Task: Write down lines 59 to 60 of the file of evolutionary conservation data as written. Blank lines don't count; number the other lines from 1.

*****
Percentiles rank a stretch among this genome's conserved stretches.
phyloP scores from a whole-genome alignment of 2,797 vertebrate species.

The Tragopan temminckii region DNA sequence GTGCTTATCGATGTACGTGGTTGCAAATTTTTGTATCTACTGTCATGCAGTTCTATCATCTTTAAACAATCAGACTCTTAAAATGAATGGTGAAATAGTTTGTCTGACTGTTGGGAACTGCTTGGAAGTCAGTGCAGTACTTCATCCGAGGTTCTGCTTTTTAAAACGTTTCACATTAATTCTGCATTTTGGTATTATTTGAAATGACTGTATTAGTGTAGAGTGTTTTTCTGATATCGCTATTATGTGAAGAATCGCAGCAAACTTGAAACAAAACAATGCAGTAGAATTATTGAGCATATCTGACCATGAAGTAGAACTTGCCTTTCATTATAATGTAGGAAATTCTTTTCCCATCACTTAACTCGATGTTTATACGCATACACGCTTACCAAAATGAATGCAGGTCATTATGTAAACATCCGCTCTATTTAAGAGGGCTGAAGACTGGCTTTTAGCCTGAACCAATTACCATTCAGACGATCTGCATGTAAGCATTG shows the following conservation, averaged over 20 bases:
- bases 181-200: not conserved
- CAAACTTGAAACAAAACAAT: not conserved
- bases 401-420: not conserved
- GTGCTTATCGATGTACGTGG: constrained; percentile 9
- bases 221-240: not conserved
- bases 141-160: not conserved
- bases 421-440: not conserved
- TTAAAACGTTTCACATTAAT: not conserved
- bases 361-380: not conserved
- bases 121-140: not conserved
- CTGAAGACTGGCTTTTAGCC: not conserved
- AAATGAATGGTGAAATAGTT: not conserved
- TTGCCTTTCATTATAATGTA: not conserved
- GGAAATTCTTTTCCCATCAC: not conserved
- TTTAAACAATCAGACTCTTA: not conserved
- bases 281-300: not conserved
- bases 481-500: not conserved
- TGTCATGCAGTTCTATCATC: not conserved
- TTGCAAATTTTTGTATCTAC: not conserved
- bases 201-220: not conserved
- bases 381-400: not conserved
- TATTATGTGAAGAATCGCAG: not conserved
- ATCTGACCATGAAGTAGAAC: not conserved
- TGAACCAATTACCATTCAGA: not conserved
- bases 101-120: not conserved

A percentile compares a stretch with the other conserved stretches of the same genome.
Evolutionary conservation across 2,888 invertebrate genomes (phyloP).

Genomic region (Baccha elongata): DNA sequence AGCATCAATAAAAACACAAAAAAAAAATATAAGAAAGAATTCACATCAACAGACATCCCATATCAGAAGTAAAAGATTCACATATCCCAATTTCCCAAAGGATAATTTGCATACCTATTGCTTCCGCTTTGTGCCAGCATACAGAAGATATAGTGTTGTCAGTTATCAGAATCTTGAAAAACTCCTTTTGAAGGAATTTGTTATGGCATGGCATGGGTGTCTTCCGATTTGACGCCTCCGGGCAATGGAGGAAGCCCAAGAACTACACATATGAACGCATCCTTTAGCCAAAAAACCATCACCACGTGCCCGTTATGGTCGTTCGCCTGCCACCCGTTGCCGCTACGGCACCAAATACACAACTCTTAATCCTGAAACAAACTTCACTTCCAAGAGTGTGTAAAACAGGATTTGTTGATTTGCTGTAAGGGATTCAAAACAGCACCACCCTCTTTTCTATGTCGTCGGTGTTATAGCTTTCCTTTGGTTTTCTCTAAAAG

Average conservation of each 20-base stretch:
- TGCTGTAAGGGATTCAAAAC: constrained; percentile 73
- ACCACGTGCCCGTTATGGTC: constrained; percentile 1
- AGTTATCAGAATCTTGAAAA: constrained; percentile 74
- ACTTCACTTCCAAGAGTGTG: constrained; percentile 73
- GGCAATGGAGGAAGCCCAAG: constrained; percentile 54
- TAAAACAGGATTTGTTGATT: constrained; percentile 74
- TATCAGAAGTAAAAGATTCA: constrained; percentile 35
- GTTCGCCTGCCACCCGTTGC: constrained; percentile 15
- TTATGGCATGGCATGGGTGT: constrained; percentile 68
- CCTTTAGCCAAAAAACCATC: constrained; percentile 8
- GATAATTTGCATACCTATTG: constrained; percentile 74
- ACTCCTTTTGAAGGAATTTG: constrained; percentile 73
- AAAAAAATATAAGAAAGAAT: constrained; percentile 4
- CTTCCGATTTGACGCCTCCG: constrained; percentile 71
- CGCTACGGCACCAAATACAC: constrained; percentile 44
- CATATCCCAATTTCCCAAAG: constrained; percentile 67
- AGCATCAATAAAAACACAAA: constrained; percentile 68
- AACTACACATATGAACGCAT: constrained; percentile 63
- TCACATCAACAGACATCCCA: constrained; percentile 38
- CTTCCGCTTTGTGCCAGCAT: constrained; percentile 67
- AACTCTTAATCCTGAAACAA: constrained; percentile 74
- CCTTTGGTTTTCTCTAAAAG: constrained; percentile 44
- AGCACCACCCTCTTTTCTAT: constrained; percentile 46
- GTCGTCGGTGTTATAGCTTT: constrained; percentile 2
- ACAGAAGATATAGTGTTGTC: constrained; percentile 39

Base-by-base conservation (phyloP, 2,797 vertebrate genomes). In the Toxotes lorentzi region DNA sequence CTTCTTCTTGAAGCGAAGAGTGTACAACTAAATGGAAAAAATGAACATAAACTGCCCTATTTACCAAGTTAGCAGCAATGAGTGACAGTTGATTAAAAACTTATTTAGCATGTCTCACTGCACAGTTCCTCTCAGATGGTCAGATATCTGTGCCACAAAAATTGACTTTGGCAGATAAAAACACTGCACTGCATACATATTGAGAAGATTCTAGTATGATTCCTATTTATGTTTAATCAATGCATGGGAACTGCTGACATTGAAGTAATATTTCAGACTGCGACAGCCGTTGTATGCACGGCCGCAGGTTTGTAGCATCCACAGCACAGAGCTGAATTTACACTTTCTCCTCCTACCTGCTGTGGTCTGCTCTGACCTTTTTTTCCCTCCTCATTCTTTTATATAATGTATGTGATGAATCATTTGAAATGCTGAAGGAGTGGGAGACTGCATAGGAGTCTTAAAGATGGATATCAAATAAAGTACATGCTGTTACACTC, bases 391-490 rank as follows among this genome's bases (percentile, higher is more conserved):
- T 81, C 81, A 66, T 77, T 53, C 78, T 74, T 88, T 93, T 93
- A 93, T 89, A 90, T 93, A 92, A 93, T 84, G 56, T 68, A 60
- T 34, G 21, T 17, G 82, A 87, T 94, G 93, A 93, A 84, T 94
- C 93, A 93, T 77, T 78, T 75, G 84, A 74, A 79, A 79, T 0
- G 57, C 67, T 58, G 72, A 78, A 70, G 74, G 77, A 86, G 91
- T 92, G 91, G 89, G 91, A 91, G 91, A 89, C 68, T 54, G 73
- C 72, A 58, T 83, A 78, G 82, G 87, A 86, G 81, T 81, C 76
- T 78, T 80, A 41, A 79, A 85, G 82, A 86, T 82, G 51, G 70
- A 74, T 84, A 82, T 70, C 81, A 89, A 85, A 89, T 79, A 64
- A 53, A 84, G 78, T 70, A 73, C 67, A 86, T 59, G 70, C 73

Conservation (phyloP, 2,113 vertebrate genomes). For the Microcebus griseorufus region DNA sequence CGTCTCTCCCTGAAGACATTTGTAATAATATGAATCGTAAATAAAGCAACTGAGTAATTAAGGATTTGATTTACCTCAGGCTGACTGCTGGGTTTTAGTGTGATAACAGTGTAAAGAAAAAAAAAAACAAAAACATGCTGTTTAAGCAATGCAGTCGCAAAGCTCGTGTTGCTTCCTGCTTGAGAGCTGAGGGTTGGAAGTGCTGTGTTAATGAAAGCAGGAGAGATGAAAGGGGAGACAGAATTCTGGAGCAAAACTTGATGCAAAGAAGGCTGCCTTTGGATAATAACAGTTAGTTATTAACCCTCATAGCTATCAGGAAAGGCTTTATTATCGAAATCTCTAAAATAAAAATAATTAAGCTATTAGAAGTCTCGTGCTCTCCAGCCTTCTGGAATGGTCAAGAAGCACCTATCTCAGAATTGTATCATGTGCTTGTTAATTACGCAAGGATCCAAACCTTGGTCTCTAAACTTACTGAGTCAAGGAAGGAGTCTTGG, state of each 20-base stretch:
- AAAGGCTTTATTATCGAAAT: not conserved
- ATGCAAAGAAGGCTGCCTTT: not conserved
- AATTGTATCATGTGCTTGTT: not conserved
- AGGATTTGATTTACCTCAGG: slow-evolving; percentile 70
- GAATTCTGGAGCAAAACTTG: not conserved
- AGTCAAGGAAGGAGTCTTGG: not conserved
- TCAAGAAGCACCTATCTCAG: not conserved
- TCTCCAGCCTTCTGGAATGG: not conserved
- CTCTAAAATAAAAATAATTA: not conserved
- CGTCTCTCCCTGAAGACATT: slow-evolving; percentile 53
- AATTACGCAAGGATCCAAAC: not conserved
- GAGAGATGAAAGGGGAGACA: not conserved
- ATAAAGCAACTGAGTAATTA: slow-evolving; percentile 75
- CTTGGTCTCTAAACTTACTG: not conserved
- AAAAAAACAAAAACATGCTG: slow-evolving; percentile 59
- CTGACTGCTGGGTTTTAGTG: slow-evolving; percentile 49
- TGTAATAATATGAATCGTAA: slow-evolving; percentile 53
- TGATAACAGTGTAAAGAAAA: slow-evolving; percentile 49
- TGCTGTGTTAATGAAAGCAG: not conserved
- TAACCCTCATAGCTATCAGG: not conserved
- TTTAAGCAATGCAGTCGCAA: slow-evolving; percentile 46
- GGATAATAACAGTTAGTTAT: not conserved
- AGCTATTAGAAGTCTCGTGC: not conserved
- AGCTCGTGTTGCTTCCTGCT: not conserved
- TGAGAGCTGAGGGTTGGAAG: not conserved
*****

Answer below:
- T 81, C 81, A 66, T 77, T 53, C 78, T 74, T 88, T 93, T 93
- A 93, T 89, A 90, T 93, A 92, A 93, T 84, G 56, T 68, A 60